The Aggies are going dancing, claiming the No. 10 seed to take on a very similar squad in No. 7 Missouri
Utah State secured its fourth NCAA Tournament berth in five years.
The Aggies can briefly exhale with their spot in the 2023 NCAA Tournament made certain as of Sunday afternoon.
Utah State men’s basketball earned a No. 10 seed in the South region and will face the No. 7 Missouri Tigers on Thursday in the first round. This is the 23rd time in school history the Aggies have made the tournament and the fourth time it has earned an at-large bid.
“Ultimately, I think we’re really happy with where we’re at,” junior guard Steven Ashworth said. “We’re going to have a really good matchup with Missouri … to be able to go out to Sacramento and compete against a team like that is going to be a lot of fun.”
The Aggies have made the tournament 14 times since seedings began in 1980. This is the third time they’ve earned a 10-seed and the first time since 1988. The Aggies have only once ever earned a seed higher than 10, earning the 8-seed in 2019. The Aggies earned a spot in the Tournament for the fourth time in the last five years (including the COVID-cancelled year in 2020).
Utah State was the second team from the Mountain West to hear its name, following the No. 5 spot in the same bracket going to MWC tournament champion San Diego State. The Aztecs have a Friday date with No. 12 Charleston.
Later on, Nevada became something of a surprise to predictors by getting a First Four bid for the No. 11 spot in the West region. The Wolfpack will play No. 11 Arizona State for the right to face No. 6 TCU in the Round of 64.
Boise State secured an expected berth by taking the No. 10 spot in the West to take on No. 7 Northwestern, confirming the MW’s bid to get four teams instead of three to the Big Dance.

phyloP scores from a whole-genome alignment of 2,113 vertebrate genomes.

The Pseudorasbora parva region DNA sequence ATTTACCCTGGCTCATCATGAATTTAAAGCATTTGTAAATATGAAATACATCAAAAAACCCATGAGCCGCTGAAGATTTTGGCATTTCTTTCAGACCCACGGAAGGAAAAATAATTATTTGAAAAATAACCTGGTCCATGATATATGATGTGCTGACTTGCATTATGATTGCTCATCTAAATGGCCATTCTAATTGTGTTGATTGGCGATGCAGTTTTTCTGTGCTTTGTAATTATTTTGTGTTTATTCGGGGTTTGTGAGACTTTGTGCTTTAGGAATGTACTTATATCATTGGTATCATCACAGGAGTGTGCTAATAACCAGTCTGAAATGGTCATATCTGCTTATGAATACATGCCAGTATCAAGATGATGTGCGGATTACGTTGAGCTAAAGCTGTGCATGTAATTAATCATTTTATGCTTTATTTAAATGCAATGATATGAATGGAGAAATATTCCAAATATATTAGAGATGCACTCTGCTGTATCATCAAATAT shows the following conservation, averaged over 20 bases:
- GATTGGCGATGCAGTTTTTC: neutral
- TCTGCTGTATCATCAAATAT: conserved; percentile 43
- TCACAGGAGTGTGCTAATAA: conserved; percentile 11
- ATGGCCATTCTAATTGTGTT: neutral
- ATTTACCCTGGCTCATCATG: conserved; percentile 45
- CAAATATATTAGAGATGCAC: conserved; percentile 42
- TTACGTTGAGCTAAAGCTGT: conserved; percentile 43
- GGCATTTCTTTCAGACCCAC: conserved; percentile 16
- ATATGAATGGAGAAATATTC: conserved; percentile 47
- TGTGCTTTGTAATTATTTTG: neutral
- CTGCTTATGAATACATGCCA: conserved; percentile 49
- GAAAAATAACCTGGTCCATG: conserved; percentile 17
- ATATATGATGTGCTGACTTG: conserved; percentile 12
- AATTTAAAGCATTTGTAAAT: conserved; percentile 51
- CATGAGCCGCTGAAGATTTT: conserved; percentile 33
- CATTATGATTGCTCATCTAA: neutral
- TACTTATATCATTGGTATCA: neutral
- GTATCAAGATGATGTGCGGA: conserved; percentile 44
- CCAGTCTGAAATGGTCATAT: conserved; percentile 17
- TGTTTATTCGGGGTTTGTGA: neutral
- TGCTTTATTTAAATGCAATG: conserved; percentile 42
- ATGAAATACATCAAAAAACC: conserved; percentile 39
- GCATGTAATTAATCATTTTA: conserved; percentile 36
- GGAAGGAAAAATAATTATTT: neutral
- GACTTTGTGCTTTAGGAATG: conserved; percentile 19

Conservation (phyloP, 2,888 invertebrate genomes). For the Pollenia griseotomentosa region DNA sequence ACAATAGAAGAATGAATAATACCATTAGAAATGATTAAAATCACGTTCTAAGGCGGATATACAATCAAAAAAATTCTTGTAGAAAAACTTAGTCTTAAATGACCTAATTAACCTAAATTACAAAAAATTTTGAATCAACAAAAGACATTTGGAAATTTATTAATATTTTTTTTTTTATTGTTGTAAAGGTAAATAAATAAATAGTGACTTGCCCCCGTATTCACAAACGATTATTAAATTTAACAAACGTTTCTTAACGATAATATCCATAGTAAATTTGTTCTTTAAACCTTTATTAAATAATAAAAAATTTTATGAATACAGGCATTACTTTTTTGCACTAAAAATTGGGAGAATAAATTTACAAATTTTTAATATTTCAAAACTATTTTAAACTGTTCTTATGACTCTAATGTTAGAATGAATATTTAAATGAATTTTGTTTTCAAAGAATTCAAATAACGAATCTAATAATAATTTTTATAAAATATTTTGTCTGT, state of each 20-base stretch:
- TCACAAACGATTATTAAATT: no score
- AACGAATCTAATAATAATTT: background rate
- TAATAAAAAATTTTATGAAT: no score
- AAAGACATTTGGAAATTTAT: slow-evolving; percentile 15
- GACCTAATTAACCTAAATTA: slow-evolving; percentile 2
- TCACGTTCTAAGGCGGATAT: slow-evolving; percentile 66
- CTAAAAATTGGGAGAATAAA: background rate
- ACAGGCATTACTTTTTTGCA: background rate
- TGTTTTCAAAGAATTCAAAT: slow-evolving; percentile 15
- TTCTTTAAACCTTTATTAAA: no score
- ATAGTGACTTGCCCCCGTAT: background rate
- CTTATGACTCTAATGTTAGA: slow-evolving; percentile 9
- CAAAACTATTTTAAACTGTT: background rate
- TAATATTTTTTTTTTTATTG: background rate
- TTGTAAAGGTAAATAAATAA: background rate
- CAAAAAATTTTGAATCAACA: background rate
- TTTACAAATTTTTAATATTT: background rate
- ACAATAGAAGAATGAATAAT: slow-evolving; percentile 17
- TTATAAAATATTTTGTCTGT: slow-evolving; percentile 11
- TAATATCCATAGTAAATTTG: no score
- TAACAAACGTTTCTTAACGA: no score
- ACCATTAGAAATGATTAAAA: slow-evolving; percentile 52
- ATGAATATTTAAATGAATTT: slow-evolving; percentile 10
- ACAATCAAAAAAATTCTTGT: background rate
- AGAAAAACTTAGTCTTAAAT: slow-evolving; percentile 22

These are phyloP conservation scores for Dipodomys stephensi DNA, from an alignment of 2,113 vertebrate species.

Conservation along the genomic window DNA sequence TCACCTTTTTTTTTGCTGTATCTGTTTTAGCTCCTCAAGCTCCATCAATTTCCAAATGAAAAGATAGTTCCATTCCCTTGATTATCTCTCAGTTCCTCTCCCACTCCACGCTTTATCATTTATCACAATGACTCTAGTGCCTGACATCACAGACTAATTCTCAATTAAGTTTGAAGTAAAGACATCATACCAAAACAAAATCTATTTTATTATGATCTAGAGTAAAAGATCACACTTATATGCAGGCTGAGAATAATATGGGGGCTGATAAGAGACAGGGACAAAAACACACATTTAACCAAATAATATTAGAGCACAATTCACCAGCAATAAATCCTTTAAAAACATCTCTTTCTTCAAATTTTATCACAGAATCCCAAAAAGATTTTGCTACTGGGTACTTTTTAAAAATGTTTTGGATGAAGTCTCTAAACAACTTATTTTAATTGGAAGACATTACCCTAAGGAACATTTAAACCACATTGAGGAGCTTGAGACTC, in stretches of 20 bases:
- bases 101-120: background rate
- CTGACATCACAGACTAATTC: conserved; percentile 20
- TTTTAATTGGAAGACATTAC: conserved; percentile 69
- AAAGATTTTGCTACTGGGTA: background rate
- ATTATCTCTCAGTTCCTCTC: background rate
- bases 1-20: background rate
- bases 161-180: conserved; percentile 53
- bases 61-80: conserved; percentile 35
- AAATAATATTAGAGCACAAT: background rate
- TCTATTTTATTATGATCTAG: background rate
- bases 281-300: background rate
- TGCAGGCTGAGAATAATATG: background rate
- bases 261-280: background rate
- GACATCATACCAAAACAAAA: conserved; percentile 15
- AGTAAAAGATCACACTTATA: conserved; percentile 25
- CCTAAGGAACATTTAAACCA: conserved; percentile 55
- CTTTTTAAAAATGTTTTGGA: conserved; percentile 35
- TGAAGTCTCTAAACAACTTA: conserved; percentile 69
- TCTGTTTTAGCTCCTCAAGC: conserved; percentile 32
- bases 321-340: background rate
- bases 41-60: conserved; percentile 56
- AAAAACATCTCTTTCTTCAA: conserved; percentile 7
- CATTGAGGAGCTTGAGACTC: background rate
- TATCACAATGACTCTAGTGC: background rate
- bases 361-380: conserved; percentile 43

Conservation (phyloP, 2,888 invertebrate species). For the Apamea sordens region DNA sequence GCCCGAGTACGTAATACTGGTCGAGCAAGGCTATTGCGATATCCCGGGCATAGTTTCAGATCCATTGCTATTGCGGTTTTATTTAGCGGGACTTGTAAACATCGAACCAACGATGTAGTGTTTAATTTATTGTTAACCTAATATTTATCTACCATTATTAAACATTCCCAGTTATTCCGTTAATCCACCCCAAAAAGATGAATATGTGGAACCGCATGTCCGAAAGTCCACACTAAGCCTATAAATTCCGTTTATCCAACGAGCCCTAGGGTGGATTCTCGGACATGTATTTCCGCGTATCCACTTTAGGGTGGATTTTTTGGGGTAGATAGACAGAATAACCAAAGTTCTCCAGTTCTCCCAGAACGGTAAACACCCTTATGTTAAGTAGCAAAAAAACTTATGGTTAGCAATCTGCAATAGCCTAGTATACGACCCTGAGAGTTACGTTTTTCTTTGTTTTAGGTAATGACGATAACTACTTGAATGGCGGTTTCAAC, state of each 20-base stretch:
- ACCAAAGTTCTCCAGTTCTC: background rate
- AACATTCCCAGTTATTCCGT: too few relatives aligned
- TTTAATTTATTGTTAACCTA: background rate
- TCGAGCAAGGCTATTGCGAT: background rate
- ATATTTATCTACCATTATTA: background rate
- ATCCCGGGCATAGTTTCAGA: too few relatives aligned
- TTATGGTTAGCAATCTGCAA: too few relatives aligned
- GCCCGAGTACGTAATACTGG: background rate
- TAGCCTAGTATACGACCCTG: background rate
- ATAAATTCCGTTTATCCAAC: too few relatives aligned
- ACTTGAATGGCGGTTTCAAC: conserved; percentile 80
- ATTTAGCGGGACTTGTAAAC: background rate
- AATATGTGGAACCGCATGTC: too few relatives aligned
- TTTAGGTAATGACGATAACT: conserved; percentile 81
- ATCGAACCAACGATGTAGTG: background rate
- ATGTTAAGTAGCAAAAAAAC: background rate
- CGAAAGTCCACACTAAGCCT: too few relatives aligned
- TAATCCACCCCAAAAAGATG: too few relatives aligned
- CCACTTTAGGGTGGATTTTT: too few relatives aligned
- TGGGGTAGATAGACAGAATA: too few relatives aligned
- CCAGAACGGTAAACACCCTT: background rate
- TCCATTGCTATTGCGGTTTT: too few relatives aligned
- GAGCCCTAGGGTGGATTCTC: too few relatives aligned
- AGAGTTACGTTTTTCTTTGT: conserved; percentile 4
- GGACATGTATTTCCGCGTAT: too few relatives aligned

“I think (MWC coaches) all felt like our conference deserved four (bids) because we played in those games against one another,” USU head coach Ryan Odom said. “We knew how competitive each team was, and I’m not just talking about the four that eventually made it today.”
𝙉𝙤. 𝘽𝙚𝙩𝙩𝙚𝙧. 𝙁𝙚𝙚𝙡𝙞𝙣𝙜.— USU Men's Hoops (@USUBasketball) March 12, 2023
Odom is headed to the tournament for the second time as a head coach. His first time was one for the record books in 2018 as he coached the No. 16 University of Maryland-Baltimore County Retrievers to a 74-54 win over No. 1 Virginia, the only time in Tournament history that a No. 16 seed has won in the first round.
“This team is confident like (UMBC), that team was very confident,” Odom said. “They felt like they could play with anybody regardless of what anybody said.”
The Aggies had their name called early as the South region was the first bracket to be unveiled on the Selection Sunday Show on CBS. According to bracketologists all over the media, it was more likely than not that USU would make it to the Dance, but it was less clear whether or not it would be able to avoid the short-notice trip to Dayton, Ohio, to play in the First Four as an 11- or 12-seed this Tuesday.
Ashworth was grateful to have a few more days’ notice to play in the Tournament, jokingly adding that he still had a load of laundry going. “I’m glad I don’t have to go cancel that laundry load and start packing up again,” he said. “We can finish that and get some rest, then head out to Sacramento, which is going to be a nice, short flight. It’s always nice traveling west instead of east.”
The Tigers are a program that Odom credited with turning around quickly. Coach Dennis Gates came to the program in March of 2022 to inherit a program that went 12-21 and missed the tournament. Gates coached Missouri to its first 20-win season since 2017-18 and secured its highest tournament seed since 2012.
Similar to the Aggies, the Tigers have had a tough time winning in the Big Dance as of late, having lost in the Round of 64 five times straight over a 12-year span, including being on the wrong end of a massive upset in 2012 to No. 15 Norfolk State.
Much of what Mizzou does on the court this season looks like the Aggies as well. The Tigers average 79.5 points per game (23rd in the nation) and shoot 47.3% from the field (32nd nationally). What the Tigers particularly excel at is their ability to steal the ball. They are one of three teams in the country averaging more than 10 per game.
Mizzou began the season going 9-0 before being completely dismantled by Kansas, 95-67. The Tigers then had a slow start to SEC play, losing four of their first seven games. They later rode a late five-game winning streak to get to the conference semifinals.
Ashworth, who said he watches a lot of basketball on TV in his off-time, said he’s seen Missouri a few times, notably their SEC semifinal tournament matchup with Alabama, the South region’s 1-seed. “(I’m) somewhat familiar, but we’ll definitely have to do some refreshing,” he said.